- Jonathan V. Last zeros in on Google in The Weekly Standard.
Note: Post revised after the author rightfully kvetched. (Poor word choice on my part; I do need an editor.) Too bad Last gets my name wrong on his blog. Neither party is looking very good with this one...
The legal problems lie with the Library Project. Copyright has its foundations in English law and the Licensing Act of 1662. The falling costs of printing had created rampant book piracy in England. Concerned that such behavior would blunt creativity and harm the book business, Charles II established a register of licensed books to protect authors and publishers. A hundred years later, the copyright was the only right the Founding Fathers gauged important enough to recognize explicitly in the Constitution itself. In the intervening years, it has evolved somewhat. Today, works published before 1923 are generally in the public domain. There are exceptions and complexities, but works published after 1978 are protected by copyright for 70 years from the author's death. As for works published between 1923 and 1978, they were given an original copyright protection of 28 years from first publication and another 67 years of protection upon renewal of the copyright. Got that?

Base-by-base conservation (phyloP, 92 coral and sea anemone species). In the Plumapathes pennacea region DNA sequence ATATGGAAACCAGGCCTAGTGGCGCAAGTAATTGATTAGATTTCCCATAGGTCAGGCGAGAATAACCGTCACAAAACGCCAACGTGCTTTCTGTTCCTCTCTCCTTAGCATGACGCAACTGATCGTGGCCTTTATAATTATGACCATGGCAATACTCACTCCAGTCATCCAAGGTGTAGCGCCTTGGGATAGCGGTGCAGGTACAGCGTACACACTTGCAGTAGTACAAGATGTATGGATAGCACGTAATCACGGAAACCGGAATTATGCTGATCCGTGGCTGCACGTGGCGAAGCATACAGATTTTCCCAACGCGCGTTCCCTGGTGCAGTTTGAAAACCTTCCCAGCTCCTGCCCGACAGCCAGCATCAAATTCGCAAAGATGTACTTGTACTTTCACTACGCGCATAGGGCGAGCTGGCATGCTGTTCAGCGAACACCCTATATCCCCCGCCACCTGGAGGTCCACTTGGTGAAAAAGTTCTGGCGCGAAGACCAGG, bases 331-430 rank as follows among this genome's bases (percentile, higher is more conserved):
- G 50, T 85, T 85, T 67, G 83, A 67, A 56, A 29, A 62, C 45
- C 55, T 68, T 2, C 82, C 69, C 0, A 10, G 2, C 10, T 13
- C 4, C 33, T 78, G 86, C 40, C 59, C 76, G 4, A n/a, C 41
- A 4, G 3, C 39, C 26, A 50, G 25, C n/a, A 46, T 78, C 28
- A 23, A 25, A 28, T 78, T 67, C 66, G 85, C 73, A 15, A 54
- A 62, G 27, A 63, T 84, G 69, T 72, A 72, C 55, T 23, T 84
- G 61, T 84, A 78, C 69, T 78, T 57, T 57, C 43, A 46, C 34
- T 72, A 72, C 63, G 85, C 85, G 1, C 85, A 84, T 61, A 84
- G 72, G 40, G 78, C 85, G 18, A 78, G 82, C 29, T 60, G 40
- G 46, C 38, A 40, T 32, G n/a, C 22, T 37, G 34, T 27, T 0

And here lies Google's dilemma: Out-of-copyright books account for about one-sixth of all titles. Most books--75 percent of them--are in copyright, but out of print. Only about 10 percent of all books are both copyrighted and in print. Google has decided to get around this problem of copyright protection by simply ignoring it: forging ahead and scanning books, regardless of their copyright status. If a book is in the public domain, its full text is displayed to users, but if the book is protected, then Google shows users only a "snippet" of the text surrounding the search result. It is relevant to note that "snippet" is Google's word and is intentionally not a legal term; how much text is displayed is entirely at Google's discretion.
...The Internet has become, like the 17th-century printing press, incapable of observing copyrights. In the same way the printing press encouraged the mass production of books and magazines and newspapers, the Internet cries out for the distribution of all information--everything from blog entries to pictures to books. And as it distributes all of this information, it exerts a leveling force that diminishes the value of everything it touches. There is no reason that the Internet, unlike the printing press before it, should be exempt from the same protections of creative value. Yet, this is what Google's defense would achieve.